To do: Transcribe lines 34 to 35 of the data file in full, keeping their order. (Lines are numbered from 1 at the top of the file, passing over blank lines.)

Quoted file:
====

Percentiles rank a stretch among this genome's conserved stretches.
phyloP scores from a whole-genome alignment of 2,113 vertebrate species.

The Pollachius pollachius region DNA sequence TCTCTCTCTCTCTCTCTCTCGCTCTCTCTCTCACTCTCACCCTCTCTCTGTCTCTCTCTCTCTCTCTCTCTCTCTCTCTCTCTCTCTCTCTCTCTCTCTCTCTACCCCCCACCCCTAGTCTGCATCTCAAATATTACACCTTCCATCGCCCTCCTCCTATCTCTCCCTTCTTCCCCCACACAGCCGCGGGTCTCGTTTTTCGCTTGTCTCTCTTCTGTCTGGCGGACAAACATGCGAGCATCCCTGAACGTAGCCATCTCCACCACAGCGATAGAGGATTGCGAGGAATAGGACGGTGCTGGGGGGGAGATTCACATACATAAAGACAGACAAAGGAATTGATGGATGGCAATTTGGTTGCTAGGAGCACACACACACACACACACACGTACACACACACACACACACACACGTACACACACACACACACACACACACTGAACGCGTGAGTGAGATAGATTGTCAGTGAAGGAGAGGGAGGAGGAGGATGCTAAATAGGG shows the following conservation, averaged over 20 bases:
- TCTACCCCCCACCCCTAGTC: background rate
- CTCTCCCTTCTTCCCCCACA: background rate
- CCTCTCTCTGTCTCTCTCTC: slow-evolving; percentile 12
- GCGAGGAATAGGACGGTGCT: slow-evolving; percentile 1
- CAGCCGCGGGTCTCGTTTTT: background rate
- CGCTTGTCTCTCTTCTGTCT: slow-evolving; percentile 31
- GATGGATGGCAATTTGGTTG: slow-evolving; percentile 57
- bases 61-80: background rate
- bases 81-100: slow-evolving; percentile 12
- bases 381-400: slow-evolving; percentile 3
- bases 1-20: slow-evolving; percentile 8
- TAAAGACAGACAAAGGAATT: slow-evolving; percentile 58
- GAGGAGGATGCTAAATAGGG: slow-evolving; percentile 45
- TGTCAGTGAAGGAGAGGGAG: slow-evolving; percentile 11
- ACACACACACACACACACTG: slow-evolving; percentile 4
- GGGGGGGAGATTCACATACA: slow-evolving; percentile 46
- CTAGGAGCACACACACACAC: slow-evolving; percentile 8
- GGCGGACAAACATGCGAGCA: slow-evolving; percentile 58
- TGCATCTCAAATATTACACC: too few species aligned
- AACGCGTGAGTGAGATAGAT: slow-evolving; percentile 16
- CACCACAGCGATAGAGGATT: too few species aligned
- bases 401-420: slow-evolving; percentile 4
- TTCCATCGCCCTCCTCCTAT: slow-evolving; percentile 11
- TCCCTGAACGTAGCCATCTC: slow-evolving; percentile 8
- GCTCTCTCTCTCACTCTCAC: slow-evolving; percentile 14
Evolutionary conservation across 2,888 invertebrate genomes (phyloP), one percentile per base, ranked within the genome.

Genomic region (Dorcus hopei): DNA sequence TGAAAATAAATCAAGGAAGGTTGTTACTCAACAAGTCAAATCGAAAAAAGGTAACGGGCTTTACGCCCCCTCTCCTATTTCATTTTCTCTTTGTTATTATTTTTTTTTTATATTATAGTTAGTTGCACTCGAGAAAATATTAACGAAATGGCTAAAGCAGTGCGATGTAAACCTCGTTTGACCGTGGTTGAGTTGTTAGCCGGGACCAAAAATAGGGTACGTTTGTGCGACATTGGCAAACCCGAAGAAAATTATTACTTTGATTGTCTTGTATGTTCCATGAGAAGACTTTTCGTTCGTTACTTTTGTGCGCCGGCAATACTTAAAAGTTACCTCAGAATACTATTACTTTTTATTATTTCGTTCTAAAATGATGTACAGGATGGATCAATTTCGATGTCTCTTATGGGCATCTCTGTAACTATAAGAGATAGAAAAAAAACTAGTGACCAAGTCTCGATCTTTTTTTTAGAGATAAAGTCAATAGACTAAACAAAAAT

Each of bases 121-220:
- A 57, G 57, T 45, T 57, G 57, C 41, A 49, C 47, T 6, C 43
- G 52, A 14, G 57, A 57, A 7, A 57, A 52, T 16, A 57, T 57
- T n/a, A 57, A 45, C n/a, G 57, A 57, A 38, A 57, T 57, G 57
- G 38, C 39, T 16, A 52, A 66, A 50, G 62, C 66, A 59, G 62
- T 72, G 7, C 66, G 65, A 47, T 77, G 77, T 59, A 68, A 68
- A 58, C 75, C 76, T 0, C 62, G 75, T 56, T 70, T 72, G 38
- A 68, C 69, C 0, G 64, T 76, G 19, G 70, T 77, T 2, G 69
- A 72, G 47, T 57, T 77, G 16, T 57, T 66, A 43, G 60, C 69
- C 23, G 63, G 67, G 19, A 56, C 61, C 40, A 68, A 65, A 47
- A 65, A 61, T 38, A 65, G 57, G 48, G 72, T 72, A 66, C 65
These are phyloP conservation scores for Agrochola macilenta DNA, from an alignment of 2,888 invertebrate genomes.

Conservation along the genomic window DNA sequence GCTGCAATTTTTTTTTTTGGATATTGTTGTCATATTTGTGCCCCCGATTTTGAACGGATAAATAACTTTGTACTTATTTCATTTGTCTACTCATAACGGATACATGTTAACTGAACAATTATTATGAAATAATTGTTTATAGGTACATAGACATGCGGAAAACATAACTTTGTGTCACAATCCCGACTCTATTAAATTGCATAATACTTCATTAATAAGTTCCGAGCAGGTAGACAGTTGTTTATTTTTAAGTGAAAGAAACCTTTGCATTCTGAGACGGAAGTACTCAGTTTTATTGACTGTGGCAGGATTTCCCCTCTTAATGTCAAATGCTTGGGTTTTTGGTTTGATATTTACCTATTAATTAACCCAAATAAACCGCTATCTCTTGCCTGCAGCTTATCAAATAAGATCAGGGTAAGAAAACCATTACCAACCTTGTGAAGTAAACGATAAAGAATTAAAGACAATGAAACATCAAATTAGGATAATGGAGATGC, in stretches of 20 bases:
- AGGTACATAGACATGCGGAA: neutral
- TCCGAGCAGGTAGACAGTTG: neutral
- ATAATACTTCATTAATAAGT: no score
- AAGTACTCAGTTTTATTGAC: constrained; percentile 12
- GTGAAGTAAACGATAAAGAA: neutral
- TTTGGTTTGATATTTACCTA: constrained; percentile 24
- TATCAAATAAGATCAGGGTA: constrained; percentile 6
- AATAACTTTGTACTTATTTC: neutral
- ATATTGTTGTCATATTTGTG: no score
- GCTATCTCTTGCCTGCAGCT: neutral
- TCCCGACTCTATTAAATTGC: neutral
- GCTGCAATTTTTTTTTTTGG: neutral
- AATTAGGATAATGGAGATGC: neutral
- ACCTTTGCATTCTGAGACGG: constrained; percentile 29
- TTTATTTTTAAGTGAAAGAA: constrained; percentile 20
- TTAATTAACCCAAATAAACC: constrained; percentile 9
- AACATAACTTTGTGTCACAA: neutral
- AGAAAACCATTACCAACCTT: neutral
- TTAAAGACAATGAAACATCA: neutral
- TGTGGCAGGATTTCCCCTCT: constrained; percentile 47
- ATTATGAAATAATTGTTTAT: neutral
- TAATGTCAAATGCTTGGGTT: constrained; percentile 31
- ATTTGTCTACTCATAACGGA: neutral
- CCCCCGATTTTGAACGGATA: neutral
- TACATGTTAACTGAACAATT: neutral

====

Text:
- T n/a, A 57, A 45, C n/a, G 57, A 57, A 38, A 57, T 57, G 57
- G 38, C 39, T 16, A 52, A 66, A 50, G 62, C 66, A 59, G 62